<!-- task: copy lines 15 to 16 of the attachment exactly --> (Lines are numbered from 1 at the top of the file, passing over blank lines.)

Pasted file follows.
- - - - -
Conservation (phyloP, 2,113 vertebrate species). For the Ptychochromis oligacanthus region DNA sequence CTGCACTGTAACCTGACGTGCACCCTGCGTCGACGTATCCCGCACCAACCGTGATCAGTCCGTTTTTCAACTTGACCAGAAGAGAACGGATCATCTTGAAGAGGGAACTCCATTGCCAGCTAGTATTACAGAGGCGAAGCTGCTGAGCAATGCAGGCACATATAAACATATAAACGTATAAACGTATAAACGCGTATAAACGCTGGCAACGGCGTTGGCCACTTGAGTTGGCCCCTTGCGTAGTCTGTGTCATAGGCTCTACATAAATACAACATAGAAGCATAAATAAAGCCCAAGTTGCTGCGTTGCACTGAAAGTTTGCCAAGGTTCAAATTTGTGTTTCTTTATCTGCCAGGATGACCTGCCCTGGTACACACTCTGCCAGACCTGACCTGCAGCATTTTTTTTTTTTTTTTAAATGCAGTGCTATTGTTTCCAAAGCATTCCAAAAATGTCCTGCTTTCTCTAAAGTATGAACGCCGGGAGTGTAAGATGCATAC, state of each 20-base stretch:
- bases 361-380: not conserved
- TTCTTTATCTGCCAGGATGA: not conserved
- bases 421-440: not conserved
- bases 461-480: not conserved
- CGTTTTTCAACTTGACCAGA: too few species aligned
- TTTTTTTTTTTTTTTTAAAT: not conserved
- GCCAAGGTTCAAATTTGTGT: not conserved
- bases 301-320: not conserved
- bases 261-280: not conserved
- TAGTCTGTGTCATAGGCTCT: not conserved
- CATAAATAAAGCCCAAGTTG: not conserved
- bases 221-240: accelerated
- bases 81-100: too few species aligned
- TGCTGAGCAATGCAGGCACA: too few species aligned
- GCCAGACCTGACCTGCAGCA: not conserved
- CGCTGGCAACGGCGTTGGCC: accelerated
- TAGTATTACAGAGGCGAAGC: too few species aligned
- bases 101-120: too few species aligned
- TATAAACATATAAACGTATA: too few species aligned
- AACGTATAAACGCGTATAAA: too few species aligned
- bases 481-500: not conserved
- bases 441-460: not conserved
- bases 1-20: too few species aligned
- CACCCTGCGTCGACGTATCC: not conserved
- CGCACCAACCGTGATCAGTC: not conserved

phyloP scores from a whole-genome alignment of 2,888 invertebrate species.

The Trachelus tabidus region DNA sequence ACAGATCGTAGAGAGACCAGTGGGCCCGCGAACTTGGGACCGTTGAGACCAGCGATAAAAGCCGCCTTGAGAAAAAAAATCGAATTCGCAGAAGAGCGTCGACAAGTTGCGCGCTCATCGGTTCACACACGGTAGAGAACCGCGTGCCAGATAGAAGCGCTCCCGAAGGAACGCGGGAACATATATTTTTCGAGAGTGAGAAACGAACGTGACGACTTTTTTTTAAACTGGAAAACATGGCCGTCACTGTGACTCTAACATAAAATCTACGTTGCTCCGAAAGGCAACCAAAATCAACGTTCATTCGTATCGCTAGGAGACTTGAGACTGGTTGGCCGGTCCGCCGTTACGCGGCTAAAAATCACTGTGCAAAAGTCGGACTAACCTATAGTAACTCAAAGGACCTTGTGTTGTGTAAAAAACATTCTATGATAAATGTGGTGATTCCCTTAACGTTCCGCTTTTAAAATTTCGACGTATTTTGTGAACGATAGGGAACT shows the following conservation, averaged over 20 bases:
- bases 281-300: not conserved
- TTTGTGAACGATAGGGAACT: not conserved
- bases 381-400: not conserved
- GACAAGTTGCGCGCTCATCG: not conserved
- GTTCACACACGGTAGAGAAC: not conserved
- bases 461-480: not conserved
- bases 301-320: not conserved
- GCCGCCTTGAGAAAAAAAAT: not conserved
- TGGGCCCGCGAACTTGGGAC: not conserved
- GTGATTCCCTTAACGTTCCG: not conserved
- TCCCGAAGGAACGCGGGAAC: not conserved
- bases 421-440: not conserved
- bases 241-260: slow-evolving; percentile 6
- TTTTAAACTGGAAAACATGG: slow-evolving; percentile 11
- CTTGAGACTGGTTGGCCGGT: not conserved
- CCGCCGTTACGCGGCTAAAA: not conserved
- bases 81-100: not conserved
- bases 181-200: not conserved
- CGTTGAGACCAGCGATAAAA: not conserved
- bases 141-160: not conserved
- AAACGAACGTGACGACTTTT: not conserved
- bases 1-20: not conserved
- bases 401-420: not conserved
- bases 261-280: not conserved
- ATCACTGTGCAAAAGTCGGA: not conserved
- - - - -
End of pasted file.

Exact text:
- TGCTGAGCAATGCAGGCACA: too few species aligned
- GCCAGACCTGACCTGCAGCA: not conserved